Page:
Chelsea wrote about being obsessed as a child with wanting a dog, and having a subscription to Dog Fancy magazine, but not ever getting a dog because her mom was allergic to dogs and cats:
Instead, we had between twenty and thirty desert tortoises and box turtles in our backyard at any given time. My parents had adopted a few from an animal sanctuary, and I named them after things they reminded me of: Hat, and Bonnet (who we referred to as Bonnie).
Having many tortoises and turtles in one's backyard seems desirable and funny to me. Chelsea's family also had one other pet: "Fluffy, the Mexican red-knee tarantula."

Frankie by Kristen Iskandrian

Kristen wanted a cat but ended up with a dog, Frankie. Her essay is written from a perspective of three years after adopting Frankie from the Humane Society. Two days after bringing home Frankie, Frankie started barking—"sharp, loud, and continuous." This reminded me of my childhood toy poodles who would often bark loudly and continuously in a way that felt frustrating as we tried to watch TV or talk on the phone. Dudu only barks intermittently, and not too loudly, since she is so small. Frankie also destroyed things and "peed and shit all over the house." My childhood toy poodles also did this, but not Dudu. Frankie seemed to be a medium-to-medium-large dog, while my childhood toy poodles averaged 5 and 8 pounds, making their destruction, pee, and poo smaller.

Rainbow by Precious Okoyomon

Precious' essay is also about a toy poodle. I've met her toy poodle, Rainbow, around 10 times and once took care of him for around a week. Rainbow was quiet and calm and seemed wise and Zen. He liked to sit in the highest part of the room where he could sit, on a pile of blankets and pillows on the sofa. When I had sex, he would become active and try to lick me and my partner's groins. In dog runs in parks, Rainbow seemed to avoid the other dogs and enjoy doing things on his own. I recommend Precious' Instagram for more Rainbow content.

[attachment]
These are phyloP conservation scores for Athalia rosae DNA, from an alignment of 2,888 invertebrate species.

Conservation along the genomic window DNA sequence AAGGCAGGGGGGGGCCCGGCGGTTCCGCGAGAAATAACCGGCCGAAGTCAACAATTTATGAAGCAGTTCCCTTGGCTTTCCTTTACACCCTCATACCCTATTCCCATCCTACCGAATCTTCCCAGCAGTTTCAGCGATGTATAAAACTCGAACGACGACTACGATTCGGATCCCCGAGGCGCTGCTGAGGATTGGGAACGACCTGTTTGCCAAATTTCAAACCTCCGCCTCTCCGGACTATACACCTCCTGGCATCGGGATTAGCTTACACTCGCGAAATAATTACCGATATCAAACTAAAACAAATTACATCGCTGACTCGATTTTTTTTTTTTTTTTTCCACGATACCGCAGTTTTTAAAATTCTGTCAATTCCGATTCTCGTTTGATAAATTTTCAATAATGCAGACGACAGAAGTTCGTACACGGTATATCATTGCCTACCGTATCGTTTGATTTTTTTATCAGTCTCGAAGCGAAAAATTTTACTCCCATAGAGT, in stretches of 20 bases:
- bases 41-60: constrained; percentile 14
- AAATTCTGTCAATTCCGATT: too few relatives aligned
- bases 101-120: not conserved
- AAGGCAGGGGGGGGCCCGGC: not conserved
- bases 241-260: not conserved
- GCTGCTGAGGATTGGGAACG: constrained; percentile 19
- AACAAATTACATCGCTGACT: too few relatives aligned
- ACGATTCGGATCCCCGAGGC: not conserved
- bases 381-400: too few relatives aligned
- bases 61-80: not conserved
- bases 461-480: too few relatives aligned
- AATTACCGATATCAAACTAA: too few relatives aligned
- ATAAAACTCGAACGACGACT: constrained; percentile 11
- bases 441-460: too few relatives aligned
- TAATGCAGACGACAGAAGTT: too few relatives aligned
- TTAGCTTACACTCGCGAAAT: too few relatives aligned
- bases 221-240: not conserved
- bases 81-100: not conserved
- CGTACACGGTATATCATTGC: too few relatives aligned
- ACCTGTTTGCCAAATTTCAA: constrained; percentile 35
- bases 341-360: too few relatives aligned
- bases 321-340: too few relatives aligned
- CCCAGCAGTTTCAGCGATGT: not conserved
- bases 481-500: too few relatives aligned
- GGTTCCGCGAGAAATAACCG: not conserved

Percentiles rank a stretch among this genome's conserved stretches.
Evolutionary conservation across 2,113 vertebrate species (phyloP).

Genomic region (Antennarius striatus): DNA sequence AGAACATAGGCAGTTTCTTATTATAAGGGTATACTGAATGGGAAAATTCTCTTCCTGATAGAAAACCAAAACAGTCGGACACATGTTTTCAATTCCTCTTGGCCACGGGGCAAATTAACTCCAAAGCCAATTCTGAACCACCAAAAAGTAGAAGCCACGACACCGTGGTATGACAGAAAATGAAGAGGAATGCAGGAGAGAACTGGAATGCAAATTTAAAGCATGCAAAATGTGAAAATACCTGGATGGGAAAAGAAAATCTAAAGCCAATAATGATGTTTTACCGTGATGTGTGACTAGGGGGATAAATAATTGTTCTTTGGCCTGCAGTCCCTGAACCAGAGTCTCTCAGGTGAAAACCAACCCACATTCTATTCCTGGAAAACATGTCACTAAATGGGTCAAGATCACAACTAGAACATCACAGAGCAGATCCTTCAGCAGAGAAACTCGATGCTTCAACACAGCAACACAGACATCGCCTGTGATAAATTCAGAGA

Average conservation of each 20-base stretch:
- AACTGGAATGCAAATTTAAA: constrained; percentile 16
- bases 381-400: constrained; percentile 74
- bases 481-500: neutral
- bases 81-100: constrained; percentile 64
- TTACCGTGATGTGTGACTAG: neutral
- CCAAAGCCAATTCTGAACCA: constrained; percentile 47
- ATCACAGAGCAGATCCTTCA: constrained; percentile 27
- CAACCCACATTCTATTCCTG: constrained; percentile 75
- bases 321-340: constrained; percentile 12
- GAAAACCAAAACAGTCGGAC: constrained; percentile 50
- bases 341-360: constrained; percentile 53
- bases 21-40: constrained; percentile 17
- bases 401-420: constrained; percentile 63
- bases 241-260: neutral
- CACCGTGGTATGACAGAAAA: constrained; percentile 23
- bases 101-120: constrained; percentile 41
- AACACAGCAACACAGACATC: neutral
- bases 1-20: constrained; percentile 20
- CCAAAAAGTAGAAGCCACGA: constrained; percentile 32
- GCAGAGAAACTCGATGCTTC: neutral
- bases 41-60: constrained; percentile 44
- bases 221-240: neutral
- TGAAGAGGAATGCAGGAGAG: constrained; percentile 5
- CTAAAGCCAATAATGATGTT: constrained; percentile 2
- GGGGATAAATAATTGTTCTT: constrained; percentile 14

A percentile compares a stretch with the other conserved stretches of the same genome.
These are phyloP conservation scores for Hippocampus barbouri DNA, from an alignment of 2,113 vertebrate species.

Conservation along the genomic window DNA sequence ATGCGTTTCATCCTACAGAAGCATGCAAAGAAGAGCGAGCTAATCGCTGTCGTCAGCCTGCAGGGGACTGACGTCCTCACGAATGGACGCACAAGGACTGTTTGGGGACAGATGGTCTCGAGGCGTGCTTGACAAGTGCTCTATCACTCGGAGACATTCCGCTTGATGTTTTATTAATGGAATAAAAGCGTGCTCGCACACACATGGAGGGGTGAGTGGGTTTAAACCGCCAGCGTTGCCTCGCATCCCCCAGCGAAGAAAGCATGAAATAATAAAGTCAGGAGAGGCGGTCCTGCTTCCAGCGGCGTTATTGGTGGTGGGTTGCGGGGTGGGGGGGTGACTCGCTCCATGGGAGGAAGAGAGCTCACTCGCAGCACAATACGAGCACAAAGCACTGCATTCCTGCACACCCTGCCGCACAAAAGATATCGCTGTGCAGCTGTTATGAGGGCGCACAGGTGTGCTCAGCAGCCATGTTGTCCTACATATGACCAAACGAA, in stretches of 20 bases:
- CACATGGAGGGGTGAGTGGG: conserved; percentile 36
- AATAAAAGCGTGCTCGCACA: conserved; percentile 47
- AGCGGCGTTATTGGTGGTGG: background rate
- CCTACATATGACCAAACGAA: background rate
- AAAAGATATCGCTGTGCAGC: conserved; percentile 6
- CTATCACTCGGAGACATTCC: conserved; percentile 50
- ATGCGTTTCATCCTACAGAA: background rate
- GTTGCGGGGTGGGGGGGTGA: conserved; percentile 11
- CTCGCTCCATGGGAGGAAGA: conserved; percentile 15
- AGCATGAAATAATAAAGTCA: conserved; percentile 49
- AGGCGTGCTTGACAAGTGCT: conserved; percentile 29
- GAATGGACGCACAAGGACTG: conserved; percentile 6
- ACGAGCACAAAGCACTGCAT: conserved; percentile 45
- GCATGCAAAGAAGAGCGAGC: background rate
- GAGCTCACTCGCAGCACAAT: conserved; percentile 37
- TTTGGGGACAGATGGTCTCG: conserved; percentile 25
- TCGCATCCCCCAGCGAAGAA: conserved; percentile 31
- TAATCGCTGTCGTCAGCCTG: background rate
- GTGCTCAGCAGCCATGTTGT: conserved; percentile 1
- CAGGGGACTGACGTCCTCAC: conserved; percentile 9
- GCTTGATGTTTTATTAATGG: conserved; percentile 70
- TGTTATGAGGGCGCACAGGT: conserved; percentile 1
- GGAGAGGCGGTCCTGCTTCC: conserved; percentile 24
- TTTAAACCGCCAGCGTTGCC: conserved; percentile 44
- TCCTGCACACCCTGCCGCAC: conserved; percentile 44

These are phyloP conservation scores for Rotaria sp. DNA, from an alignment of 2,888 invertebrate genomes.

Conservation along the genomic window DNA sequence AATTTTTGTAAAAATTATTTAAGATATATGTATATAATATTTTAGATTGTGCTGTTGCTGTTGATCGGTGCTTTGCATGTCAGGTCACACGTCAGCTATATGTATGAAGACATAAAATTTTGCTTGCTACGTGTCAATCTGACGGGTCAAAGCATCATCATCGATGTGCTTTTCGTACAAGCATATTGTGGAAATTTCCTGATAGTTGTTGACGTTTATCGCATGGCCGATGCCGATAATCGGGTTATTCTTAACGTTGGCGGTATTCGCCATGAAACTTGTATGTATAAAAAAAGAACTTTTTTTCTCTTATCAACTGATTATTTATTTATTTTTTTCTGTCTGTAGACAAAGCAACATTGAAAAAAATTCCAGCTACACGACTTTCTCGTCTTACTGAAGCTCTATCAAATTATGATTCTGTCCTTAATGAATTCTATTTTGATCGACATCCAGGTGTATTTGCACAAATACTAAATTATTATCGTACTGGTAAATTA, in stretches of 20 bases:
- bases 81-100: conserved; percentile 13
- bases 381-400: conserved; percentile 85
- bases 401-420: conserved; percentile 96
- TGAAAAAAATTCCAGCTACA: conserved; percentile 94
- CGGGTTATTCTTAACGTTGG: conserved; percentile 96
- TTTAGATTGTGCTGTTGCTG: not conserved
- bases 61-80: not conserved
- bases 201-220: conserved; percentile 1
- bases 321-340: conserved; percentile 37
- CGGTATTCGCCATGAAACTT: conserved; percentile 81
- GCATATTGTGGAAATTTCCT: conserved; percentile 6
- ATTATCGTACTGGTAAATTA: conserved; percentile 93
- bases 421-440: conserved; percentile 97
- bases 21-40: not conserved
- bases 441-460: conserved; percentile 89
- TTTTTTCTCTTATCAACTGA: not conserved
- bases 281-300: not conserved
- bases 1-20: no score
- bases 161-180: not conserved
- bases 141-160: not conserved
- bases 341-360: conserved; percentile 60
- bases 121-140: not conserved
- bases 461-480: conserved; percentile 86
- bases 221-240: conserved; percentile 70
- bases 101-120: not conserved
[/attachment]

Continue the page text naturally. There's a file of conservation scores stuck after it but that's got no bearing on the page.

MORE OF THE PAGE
Midget by Scott McClanahan

Scott wrote about his great-aunt's chihuahua, named Midget. It's in five parts and includes Midget's death. I strongly associate chihuahuas with Taco Bell due to their commercials, and it was good to have new chihuahua associations. Chihuahuas seem kind of like furless, tan/brown toy poodles.

Chickens Are Real by Blake Butler

This was another of my favorites in the book. Blake wrote about the many chickens he and his wife Molly had, including many that died for various reasons. Some of the chickens' names: Bing Bong, Crusher, Magic Johnson. His essay is also about his dad and Alzheimer's. You can read it here.

Assignments by Yuka Igarashi

Yuka has one of the briefest essays in the book. It's about a pet snail she got from her kindergarten teacher. Yuka named the snail Emily and fed her lettuce and watermelon. "She was greedy and thorough, and this made her seem happy and smart to me," wrote Yuka. The essay also includes a scene where Yuka's dad bashes her mom's head against a door. I feel more interested in snails since meeting Yuka. I read a 500-page book on snails and write about snails in my next novel. Snails seem to promote the opposite of some of the worst-seeming parts of modern society—rushed, crazed, violent.

Grace Haikus by Mallory Whitten